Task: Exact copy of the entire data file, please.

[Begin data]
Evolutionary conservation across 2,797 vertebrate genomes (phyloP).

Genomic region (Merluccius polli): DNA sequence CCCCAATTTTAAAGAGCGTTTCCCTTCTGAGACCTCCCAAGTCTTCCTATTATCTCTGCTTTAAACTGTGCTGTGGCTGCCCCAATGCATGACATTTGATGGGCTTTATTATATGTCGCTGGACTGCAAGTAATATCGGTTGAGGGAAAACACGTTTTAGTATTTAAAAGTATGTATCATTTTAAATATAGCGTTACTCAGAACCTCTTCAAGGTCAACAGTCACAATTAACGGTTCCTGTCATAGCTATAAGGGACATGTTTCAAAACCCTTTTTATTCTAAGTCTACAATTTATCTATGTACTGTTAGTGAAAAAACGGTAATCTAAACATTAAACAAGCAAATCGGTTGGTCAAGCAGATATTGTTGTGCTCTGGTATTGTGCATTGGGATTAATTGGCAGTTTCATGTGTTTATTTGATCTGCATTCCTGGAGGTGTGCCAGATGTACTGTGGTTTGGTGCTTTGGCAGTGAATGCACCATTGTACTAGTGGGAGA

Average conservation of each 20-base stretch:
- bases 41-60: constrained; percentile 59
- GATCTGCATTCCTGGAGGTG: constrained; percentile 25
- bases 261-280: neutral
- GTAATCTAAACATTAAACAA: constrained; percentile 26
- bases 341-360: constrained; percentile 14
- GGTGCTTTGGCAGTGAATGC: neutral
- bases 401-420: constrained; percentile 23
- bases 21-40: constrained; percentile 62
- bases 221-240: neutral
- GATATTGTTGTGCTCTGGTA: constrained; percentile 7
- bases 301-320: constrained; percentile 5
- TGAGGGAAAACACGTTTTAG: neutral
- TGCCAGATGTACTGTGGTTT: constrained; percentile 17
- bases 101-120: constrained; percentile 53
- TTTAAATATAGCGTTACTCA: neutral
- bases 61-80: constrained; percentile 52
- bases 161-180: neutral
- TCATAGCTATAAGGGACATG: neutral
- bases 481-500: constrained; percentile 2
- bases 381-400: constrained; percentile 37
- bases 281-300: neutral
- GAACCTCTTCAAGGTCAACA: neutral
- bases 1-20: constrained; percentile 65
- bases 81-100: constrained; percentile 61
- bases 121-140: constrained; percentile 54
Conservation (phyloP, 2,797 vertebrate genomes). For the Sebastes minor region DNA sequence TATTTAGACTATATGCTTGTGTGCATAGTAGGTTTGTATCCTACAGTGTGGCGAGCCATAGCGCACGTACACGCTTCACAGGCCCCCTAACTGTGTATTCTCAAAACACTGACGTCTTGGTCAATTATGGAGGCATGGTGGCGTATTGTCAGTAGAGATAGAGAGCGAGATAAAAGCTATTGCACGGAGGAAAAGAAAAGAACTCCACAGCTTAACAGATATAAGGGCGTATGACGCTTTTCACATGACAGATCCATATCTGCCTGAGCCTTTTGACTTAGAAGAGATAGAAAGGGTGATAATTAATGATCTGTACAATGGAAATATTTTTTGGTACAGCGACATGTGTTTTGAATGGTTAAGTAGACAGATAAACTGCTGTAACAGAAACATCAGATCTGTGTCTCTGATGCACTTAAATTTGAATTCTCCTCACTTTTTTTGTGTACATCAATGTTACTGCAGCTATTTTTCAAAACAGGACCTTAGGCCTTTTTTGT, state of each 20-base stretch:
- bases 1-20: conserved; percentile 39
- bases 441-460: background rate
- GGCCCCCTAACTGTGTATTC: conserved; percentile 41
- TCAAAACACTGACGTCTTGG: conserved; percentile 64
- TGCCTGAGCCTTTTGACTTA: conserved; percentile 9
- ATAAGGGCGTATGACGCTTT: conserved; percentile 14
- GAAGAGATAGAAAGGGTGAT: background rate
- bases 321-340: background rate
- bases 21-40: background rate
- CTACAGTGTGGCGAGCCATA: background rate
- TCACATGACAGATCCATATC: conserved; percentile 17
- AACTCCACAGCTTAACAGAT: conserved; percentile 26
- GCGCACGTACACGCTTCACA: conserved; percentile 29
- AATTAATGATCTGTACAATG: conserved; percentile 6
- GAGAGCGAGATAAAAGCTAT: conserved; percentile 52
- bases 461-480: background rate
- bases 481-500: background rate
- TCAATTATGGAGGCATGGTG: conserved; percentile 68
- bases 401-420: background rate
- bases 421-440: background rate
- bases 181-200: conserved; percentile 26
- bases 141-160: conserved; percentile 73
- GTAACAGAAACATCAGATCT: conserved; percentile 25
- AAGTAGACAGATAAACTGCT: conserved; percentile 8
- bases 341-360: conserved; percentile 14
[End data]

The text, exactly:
Evolutionary conservation across 2,797 vertebrate genomes (phyloP).

Genomic region (Merluccius polli): DNA sequence CCCCAATTTTAAAGAGCGTTTCCCTTCTGAGACCTCCCAAGTCTTCCTATTATCTCTGCTTTAAACTGTGCTGTGGCTGCCCCAATGCATGACATTTGATGGGCTTTATTATATGTCGCTGGACTGCAAGTAATATCGGTTGAGGGAAAACACGTTTTAGTATTTAAAAGTATGTATCATTTTAAATATAGCGTTACTCAGAACCTCTTCAAGGTCAACAGTCACAATTAACGGTTCCTGTCATAGCTATAAGGGACATGTTTCAAAACCCTTTTTATTCTAAGTCTACAATTTATCTATGTACTGTTAGTGAAAAAACGGTAATCTAAACATTAAACAAGCAAATCGGTTGGTCAAGCAGATATTGTTGTGCTCTGGTATTGTGCATTGGGATTAATTGGCAGTTTCATGTGTTTATTTGATCTGCATTCCTGGAGGTGTGCCAGATGTACTGTGGTTTGGTGCTTTGGCAGTGAATGCACCATTGTACTAGTGGGAGA

Average conservation of each 20-base stretch:
- bases 41-60: constrained; percentile 59
- GATCTGCATTCCTGGAGGTG: constrained; percentile 25
- bases 261-280: neutral
- GTAATCTAAACATTAAACAA: constrained; percentile 26
- bases 341-360: constrained; percentile 14
- GGTGCTTTGGCAGTGAATGC: neutral
- bases 401-420: constrained; percentile 23
- bases 21-40: constrained; percentile 62
- bases 221-240: neutral
- GATATTGTTGTGCTCTGGTA: constrained; percentile 7
- bases 301-320: constrained; percentile 5
- TGAGGGAAAACACGTTTTAG: neutral
- TGCCAGATGTACTGTGGTTT: constrained; percentile 17
- bases 101-120: constrained; percentile 53
- TTTAAATATAGCGTTACTCA: neutral
- bases 61-80: constrained; percentile 52
- bases 161-180: neutral
- TCATAGCTATAAGGGACATG: neutral
- bases 481-500: constrained; percentile 2
- bases 381-400: constrained; percentile 37
- bases 281-300: neutral
- GAACCTCTTCAAGGTCAACA: neutral
- bases 1-20: constrained; percentile 65
- bases 81-100: constrained; percentile 61
- bases 121-140: constrained; percentile 54
Conservation (phyloP, 2,797 vertebrate genomes). For the Sebastes minor region DNA sequence TATTTAGACTATATGCTTGTGTGCATAGTAGGTTTGTATCCTACAGTGTGGCGAGCCATAGCGCACGTACACGCTTCACAGGCCCCCTAACTGTGTATTCTCAAAACACTGACGTCTTGGTCAATTATGGAGGCATGGTGGCGTATTGTCAGTAGAGATAGAGAGCGAGATAAAAGCTATTGCACGGAGGAAAAGAAAAGAACTCCACAGCTTAACAGATATAAGGGCGTATGACGCTTTTCACATGACAGATCCATATCTGCCTGAGCCTTTTGACTTAGAAGAGATAGAAAGGGTGATAATTAATGATCTGTACAATGGAAATATTTTTTGGTACAGCGACATGTGTTTTGAATGGTTAAGTAGACAGATAAACTGCTGTAACAGAAACATCAGATCTGTGTCTCTGATGCACTTAAATTTGAATTCTCCTCACTTTTTTTGTGTACATCAATGTTACTGCAGCTATTTTTCAAAACAGGACCTTAGGCCTTTTTTGT, state of each 20-base stretch:
- bases 1-20: conserved; percentile 39
- bases 441-460: background rate
- GGCCCCCTAACTGTGTATTC: conserved; percentile 41
- TCAAAACACTGACGTCTTGG: conserved; percentile 64
- TGCCTGAGCCTTTTGACTTA: conserved; percentile 9
- ATAAGGGCGTATGACGCTTT: conserved; percentile 14
- GAAGAGATAGAAAGGGTGAT: background rate
- bases 321-340: background rate
- bases 21-40: background rate
- CTACAGTGTGGCGAGCCATA: background rate
- TCACATGACAGATCCATATC: conserved; percentile 17
- AACTCCACAGCTTAACAGAT: conserved; percentile 26
- GCGCACGTACACGCTTCACA: conserved; percentile 29
- AATTAATGATCTGTACAATG: conserved; percentile 6
- GAGAGCGAGATAAAAGCTAT: conserved; percentile 52
- bases 461-480: background rate
- bases 481-500: background rate
- TCAATTATGGAGGCATGGTG: conserved; percentile 68
- bases 401-420: background rate
- bases 421-440: background rate
- bases 181-200: conserved; percentile 26
- bases 141-160: conserved; percentile 73
- GTAACAGAAACATCAGATCT: conserved; percentile 25
- AAGTAGACAGATAAACTGCT: conserved; percentile 8
- bases 341-360: conserved; percentile 14